Monte Vista: City council approves water rights option purchase

A picture named riogranderiver.jpg

From The Monte Vista Journal (Dianne James):

The Monte Vista City Council on Thursday, Feb. 18, approved the purchase of an option to buy water rights from Sun Peaks corporation…

This equates as the 384.5 historic “consumption use” allocated to use (net water available to use). The Anderson Ditch up to 189 acre-feet of acquisiion/yield. Van Wormer told the council how the ditches’ volumes vary at different times of the year, going “up and down seasonally.” The current depletions are the amount of water pumped out of the aquifer for use by the city. “Because there is no ditch water running during January, February and March, the current depletions of 6.1 acre feet we use for municipal use, and we don’t have this ditch water to act as a replacement” the city is in deficit of 6.1 acre-feet, which equals about 10 months of deficit…

“We’re actually buying about 300 acre-feet from Sun Peaks.” He couldn’t guarantee that the price of water would not go up. Price per acre-foot, he said, was less than appraised value, speculating the ‘floor’ on costs in the Valley might be lower. No contract, by the other party, was signed. However, Van Wormer said that the water rights holder, rather than sell them to another party, wants to sell it to Monte Vista. The option to buy takes the water rights out of the market, locking them up until Monte Vista can get the finances in place to purchase them.

More Rio Grande River Basin coverage here.

Brighton adds UV disinfection to Greensand Drinking Water Facility

A picture named uvdisinfection.jpg

From the Brighton Standard Blade (Gene Sears):

According to Brighton spokeswoman Jodie Carroll, the city received about $1.4 million to install the UV disinfection system that will provide 34,000 Brighton residents with long-term, improved protection from bacteria, pathogens and other drinking water contaminants. Ultraviolet disinfection uses light to destroy pathogens, and their ability to reproduce, without treatment chemicals or large, expensive infrastructure. In an arid state such as Colorado, it is essential that water systems fully utilize sources with variable water quality to provide safe and affordable drinking water to the public. “We look forward to the Greensand plant beginning operations this spring with the improved water treatment system in place,” said Brighton Mayor Dick McLean. “Looking back about 20 years ago, we were compelled to recommend other drinking sources for pregnant women and children under the age of one because of our water quality. Today, we have excellent and safe water in our distribution system. The funding and jobs stimulus provided by the Recovery Act are leveraging upgrades which will even further reduce the risk of harmful microorganisms and other contaminants to our residents.”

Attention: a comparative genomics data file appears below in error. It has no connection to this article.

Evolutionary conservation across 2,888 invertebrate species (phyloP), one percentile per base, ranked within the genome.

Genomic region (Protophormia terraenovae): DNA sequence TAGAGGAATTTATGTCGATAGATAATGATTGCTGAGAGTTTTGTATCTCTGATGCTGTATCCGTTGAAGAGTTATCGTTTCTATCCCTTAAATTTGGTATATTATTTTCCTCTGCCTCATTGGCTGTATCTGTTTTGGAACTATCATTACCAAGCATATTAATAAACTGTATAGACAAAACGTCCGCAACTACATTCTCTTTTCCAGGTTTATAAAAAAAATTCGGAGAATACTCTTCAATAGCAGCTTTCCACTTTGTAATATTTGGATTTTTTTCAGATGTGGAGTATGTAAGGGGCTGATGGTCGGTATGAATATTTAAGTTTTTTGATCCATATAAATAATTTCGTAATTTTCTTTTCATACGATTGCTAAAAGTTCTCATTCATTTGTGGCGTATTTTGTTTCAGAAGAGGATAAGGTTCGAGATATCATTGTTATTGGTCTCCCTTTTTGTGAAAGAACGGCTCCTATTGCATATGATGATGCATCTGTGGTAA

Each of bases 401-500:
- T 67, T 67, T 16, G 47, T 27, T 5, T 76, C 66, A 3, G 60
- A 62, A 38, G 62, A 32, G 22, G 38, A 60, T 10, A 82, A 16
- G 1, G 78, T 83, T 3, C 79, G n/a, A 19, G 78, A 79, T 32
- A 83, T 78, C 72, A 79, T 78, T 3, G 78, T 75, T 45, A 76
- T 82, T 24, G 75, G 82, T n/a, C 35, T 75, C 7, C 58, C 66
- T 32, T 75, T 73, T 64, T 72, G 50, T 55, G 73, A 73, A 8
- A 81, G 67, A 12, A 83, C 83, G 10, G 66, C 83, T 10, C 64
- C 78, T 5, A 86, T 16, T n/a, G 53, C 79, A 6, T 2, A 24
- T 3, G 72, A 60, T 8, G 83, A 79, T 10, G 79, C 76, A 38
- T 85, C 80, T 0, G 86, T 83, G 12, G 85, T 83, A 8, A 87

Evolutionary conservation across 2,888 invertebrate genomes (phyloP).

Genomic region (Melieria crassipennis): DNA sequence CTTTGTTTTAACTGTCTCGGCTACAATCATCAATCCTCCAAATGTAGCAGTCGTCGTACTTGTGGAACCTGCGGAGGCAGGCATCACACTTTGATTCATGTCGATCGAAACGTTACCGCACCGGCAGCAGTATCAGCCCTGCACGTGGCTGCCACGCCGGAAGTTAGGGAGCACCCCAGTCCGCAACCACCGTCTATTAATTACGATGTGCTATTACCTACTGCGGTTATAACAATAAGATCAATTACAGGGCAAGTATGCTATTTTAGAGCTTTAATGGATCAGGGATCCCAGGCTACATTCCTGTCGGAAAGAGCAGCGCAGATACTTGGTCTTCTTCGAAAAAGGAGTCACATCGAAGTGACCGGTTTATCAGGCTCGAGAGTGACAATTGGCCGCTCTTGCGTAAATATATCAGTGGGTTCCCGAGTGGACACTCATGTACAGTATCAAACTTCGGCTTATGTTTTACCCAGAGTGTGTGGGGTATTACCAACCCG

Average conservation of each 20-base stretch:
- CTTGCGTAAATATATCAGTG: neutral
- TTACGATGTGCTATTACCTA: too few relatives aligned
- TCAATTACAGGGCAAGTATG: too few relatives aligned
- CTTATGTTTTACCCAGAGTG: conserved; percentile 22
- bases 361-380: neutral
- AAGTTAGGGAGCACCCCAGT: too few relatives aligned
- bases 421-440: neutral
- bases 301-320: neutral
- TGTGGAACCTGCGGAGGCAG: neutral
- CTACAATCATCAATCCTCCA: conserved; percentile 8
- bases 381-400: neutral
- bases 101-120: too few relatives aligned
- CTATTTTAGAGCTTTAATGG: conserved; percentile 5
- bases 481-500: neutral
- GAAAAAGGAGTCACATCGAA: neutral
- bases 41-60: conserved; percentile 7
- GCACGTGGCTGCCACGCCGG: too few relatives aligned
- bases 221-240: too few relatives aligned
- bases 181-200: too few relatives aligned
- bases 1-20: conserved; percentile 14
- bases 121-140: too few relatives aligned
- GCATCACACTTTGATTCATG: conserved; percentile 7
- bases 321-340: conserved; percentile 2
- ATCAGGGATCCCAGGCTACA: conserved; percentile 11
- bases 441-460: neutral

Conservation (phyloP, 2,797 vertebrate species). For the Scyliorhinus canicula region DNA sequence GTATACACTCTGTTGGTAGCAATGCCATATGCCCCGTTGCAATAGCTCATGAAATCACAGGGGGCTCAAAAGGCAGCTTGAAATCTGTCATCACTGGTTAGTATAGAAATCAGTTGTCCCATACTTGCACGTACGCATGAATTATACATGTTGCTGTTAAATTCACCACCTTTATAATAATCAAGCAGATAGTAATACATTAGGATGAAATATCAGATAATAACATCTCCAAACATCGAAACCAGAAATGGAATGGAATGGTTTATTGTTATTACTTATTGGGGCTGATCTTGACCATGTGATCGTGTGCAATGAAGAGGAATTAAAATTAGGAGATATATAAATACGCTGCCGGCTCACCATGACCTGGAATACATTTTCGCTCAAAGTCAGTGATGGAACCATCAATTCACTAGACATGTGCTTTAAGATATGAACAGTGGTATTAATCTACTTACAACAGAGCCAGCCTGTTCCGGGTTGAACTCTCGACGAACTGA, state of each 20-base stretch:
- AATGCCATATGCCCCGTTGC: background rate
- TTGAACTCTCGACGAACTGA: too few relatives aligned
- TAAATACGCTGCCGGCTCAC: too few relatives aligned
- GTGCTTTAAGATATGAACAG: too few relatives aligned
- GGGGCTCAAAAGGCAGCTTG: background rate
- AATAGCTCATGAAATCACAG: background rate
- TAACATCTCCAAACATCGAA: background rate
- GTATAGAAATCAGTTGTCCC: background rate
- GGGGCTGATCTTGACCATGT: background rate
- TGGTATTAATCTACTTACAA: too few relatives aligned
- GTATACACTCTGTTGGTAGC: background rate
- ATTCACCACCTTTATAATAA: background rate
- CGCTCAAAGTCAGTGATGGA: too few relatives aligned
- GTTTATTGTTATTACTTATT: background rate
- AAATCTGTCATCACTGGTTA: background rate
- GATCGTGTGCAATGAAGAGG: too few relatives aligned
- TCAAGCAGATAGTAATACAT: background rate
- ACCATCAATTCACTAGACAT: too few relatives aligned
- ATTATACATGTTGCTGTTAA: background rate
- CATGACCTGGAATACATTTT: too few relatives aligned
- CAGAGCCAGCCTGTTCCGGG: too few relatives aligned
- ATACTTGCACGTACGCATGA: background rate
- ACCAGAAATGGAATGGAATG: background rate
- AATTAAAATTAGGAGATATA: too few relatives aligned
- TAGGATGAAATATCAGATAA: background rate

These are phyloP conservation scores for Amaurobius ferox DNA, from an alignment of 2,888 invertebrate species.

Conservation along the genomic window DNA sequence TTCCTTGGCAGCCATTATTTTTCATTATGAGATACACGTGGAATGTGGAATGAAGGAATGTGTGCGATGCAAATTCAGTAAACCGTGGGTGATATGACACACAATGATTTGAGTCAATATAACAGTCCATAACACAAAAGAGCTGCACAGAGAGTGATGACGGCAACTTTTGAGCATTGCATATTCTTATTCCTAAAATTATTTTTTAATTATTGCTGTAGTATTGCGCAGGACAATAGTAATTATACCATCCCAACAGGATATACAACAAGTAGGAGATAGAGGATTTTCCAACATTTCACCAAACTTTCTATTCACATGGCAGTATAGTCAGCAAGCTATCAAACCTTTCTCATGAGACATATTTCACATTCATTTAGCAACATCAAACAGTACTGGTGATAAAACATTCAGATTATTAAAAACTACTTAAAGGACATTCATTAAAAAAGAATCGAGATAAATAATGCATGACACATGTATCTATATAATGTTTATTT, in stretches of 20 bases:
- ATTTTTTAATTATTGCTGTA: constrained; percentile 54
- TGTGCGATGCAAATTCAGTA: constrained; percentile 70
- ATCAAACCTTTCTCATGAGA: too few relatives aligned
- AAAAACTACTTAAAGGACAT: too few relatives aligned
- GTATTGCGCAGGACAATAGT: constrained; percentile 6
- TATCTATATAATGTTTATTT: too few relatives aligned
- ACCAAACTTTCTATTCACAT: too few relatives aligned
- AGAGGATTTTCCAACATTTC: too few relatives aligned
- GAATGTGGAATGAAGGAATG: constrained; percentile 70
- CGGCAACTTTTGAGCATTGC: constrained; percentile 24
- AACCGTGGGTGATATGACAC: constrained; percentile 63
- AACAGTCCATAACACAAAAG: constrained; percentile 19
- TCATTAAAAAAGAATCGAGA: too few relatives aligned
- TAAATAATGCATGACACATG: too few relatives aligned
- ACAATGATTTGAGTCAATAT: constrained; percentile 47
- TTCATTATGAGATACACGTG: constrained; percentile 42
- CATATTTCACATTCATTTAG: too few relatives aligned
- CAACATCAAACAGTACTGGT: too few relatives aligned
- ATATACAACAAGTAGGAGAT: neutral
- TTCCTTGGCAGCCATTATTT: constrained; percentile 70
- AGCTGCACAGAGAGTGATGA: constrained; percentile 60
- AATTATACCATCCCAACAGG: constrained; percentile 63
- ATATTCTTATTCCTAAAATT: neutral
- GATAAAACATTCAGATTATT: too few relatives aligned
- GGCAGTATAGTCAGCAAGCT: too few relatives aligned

More water treatment coverage here.

Snowpack news: Will Dillon Reservoir fill this year?

A picture named dilloncolorado.jpg

From the Summit County Citizens Voice (Bob Berwyn):

Last weekend’s storm boosted the Colorado River Basin snowpack from 75 percent up to 81 percent, but Denver Water managers said they’re still not sure if Dillon Reservoir will fill to capacity this spring…

For now, reservoir storage is in far better shape than it was in 2002, a landmark year that brought unprecedented modern-era drought to Colorado. Since then, Denver Water and other Front Range providers have rethought their operating plans to maintain more reserve storage for the worst-case scenarios.

Reclamation praises Orchard City Irrigation’s management of Fruit Growers Reservoir

A picture named fruitgrowersreservoir.jpg

From the Delta County Indpendent (Hank Lohmeyer):

Dan Crabtree, a BuRec official in Grand Junction, said that in addition to the agency being satisfied with OCID’s management, the reservoir “is in good shape.” His comments came during the OCID annual meeting that was held on Jan. 30 at Orchard City Town Hall.

The District also has moved forward with maintenance initiatives on its system in the last year. A badly corroded valve body and water bypass assembly that is part of the dam was completely rebuilt at a cost of $10,500. Mike Thomas, board president, reported that irrigators’ water shrink (the amount of water lost to the ditch system “leakage”) had been cut by half in parts of the OCID irrigation system. Last year, 42 water carrying weirs and flumes were either adjusted or replaced cutting the amount of water lost, Thomas said. Of those 42, four were on the Fogg Ditch and 38 were on the Butte Ditch. Thomas reported that the OCID’s new online system for water monitoring, water use reporting, and other information “is working really well.” The system is designed to track District water information and user data on a daily basis. “It is running with about 95 percent accuracy,” Thomas said…

In other business at the OCID’s annual meeting, the water commissioner’s office reported that Fruitgrowers Reservoir was filling at 26 to 27 acre feet per day, and was at that time on track to fill by the end of February.

More Gunnison River Basin coverage here.